How Game-Design / Gamification Influences Non-game ventures?
I’m the guest on #Kaizenbiz on Friday 20th April 2012 9:00am PST
Elli St. George Godfrey (aka @3keyscoach) asked me five questions in advance. Here’s my answers by way of a pre-amble.
So, on Friday we can just chat about how game-design has changed my perspective for non-game ventures. I think that’s a lesson that everyone can embrace.
I really think it has changed my life and connected so many dots. It took me a lot to figure that out. It’s been quite the journey. So here’s the questions:
- How do you understand Gamification?
The biggest thing for me is “Feedback”. Generally, life (or reality) gives poor feedback. You MUST read “Reality is Broken” by Jane McGonigal to get this, but this video sure gives you a good start.
I didn’t set out to make a game about feedback. That’s just how it turned out. That’s what worked in play testing. Gamification wasn’t a term in 2004. GiftTRAP added the feedback loop that real world gift-exchange so badly needs. Creating the game taught me that. My research shows 1/3rd of gifts are unloved and unwanted! That’s awful in my opinion and massive validation of Jane’s research.
We always tell people their gift is lovely. With no feedback, we cannot become better gift givers. Perfect validation that reality is broken!
In gamification speak, GiftTRAP gamifies that act of gift-exchange. By gamifies, I simply mean it enhances reality by adding a feedback loop.
Sure gamification is more than just feedback, but if you can embrace the idea of feedback, in gamer speak, you’d be ready to LevelUp. Become a “Feedback Hunter”. Seek it out. Add it at every turn. There’s all sorts of ways you can give feedback.
Level2 Gamification is about appreciating motivation and habit. By understanding motivation you can design the feedback needed to trigger the desired behaviour. Gamification is really just figuring what makes us tick.
Gamification comes in for a lot of flak. Ignore the name. Embrace its values.
- What was your experience like while creating your game?
It was fun. I was in no rush. I’ve learned ideas improve by resting them. I also used it as a great excuse to network and connect with old friends. I went beyond friends. I sourced 500 people to play test GiftTRAP.
Some people give amazing feedback. A friend suggested the “No-Way” gift ranking. This was genius. It created conflict, fear and surprise. It added an edge to the game.
Having studied gamification, today, I’d add that by design. I’d create conflict. By listening and reaching out I was lucky enough to add it by serendipity. I made my own luck.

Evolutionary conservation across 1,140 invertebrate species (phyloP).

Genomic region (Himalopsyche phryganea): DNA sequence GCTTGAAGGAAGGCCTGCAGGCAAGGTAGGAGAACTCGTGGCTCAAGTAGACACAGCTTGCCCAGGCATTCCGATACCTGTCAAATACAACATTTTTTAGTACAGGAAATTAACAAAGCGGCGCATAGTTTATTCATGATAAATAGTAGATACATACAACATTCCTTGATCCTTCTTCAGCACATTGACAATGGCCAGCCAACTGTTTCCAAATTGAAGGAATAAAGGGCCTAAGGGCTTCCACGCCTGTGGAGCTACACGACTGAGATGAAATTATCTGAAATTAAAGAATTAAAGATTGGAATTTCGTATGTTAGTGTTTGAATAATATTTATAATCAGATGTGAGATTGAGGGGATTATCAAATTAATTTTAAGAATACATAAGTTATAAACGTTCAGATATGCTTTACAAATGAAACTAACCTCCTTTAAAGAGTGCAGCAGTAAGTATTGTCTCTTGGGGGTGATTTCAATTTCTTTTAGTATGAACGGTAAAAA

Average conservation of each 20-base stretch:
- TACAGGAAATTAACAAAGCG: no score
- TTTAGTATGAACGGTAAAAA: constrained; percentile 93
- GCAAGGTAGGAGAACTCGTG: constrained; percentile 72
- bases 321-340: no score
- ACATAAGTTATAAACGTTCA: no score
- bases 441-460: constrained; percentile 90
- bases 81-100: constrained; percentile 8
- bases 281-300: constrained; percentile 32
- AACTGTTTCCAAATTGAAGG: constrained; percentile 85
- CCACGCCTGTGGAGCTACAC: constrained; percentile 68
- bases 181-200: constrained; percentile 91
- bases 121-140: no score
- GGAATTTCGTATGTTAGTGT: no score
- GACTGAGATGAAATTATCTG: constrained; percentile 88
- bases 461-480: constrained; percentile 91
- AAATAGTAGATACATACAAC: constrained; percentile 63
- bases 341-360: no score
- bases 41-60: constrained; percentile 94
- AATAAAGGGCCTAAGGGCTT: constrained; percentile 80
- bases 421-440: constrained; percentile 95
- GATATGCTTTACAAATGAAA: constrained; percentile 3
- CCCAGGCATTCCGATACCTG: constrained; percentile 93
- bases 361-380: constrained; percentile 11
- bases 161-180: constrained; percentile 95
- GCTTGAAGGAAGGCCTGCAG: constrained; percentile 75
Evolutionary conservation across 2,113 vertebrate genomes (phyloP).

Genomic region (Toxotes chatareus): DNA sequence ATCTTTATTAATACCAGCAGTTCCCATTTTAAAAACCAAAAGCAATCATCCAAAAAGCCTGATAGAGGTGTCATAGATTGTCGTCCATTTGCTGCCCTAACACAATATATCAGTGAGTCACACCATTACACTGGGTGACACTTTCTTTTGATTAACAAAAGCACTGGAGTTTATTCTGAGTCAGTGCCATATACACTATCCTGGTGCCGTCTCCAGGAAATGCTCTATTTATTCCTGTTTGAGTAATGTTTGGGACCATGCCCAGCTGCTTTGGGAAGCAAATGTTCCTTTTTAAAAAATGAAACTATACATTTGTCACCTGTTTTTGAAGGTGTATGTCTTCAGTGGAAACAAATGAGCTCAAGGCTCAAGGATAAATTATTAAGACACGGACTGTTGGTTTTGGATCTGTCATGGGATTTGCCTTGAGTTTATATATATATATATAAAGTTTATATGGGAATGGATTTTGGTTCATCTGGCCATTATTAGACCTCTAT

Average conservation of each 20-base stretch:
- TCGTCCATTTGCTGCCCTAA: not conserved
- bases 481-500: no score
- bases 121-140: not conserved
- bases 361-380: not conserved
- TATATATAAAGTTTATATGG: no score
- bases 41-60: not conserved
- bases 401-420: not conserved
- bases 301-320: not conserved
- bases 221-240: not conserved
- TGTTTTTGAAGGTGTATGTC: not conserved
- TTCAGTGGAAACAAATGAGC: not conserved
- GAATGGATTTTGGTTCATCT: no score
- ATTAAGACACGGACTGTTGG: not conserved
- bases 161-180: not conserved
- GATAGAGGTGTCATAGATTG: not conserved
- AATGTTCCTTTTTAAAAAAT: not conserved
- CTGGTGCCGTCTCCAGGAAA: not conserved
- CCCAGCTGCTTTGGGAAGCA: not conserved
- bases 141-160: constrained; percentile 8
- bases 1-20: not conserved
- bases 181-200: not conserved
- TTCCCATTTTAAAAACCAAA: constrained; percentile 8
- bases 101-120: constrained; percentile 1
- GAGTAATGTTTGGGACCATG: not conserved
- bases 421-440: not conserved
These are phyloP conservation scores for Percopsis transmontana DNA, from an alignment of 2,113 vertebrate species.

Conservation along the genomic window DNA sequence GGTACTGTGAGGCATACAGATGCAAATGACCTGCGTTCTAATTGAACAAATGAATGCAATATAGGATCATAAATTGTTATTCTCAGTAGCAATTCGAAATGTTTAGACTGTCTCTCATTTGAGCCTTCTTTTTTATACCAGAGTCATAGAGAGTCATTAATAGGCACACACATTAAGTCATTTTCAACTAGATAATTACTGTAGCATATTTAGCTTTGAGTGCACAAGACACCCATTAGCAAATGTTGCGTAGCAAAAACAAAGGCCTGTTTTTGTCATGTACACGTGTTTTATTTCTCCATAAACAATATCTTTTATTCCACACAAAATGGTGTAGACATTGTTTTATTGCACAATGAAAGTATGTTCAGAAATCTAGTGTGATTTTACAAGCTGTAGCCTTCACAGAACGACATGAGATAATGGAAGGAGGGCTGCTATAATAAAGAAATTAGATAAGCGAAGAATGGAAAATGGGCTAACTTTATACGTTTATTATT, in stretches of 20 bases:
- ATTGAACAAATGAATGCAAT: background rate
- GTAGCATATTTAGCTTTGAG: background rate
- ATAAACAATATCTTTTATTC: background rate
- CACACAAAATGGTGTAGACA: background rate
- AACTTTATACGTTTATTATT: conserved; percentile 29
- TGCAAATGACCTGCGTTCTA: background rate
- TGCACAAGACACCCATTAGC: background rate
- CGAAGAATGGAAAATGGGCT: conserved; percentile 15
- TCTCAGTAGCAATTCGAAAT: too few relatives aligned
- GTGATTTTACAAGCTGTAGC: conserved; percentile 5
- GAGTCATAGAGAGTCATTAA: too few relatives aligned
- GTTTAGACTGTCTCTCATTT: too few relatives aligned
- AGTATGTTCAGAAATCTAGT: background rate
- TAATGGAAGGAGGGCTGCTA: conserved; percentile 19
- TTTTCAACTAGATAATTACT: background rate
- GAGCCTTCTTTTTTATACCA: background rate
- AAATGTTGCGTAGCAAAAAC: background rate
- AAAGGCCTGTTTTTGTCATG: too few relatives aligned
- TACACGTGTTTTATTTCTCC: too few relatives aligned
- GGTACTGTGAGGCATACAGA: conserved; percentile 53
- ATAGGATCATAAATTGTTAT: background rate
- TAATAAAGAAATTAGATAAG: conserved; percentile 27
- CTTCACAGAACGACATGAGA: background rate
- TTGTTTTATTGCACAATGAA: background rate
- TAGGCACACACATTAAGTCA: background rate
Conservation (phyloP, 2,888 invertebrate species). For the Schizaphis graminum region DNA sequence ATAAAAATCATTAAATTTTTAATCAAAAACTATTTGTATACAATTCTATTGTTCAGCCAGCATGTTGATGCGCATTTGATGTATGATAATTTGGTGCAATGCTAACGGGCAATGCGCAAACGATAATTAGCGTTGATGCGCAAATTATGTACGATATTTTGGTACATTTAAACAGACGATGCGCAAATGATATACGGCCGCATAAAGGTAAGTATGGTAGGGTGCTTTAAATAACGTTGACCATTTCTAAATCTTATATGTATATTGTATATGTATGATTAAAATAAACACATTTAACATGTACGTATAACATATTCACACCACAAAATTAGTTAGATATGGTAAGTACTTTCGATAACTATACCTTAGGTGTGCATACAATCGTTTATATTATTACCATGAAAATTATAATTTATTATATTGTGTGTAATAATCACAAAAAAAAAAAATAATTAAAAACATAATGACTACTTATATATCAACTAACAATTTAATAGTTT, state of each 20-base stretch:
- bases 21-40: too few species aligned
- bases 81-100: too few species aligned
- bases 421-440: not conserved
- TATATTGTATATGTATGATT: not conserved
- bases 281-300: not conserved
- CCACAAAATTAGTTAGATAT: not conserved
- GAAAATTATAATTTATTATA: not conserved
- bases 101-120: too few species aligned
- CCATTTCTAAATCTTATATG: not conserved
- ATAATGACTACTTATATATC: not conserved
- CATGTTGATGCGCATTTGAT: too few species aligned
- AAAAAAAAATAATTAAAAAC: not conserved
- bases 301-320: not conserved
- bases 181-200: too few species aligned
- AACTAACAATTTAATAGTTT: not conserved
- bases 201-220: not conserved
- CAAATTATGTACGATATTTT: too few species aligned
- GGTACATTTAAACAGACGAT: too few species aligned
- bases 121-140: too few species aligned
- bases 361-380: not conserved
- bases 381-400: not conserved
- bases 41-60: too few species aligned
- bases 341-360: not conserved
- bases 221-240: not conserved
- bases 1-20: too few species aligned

- While developing your game, what did you learn about the business of game design?
- We’re all human. We all make mistakes. Mistakes is how we learn. Board game design is no different that digital. I may be cheaper to fail digitally or iterate. The total production costs of video games are much higher. We both get people to play (and come out of their shells) and engage emotionally. That’s a repetitive or repeatable process. I believe the feedback I’m talking about is in process-feedback. The parallel is video games, where players learn and improve by repeatedly failing.
- Ironically, as an innovator, you can have too much feedback. I joined the industry as a decisive novice and fearlessly published my first game. This wasn’t really in-process feedback. There is a difference.
I took on a barrage of feedback about my aspirations to produce “Mini GiftTRAP” as an expansion pack that also doubled as a standalone card game. As a result I temporarily became an indecisive expert. In the end if took 3+ years to launch the Mini game instead of 3+ months. The photo above shows us testing some packaging ideas for the mini game in a real Toy Store.
It took me a while to appreciate this. I finally shed my skin of excess feedback and reclaimed my decisive voice.
I should not have listened to any of it. I was in a new space. I had not idea which was good or bad feedback. If you are ploughing a unique furrow – keep going! As an example, I listened to a potential paying customer (no names – a big US Retail chain). We made 6,000 units of totally the wrong game (GiftTRAP California) – The retailer didn’t buy a single copy. Ouch! Worse yet they diverted my energies from making a mini game.
When I did get to focus on the mini game I got so much feedback I got paralyzed. I’d have been better to make a small batch and learn from failing. Instead I failed making 6,000 games that weren’t even on my plan/vision. Big lesson!
Customer feedback is a long, winding complicated snake and not the topic of this post! Feedback is probably more like a bowl of spaghetti.
- Why are stories important to games? Or does gamification require a story?
Stories are important to people. Stories are like gravity. They hold us to the track. We’ve craved stories since we first congregated around campfires.
Gamification requires people (and motivation), so story is everything.
I’m a huge fan of “Metaphor”. Metaphor gives you a skeleton around which to hang the flesh of you story. Gift-exchange was a powerful metaphor that we executed throughout the packaging. Opening for the first time is therefore a wow experience.
I strongly recommend you go try some Euro-Board Games. Here’s my list of favorites.Board Games to Play with Kids to learn Strategy & Failing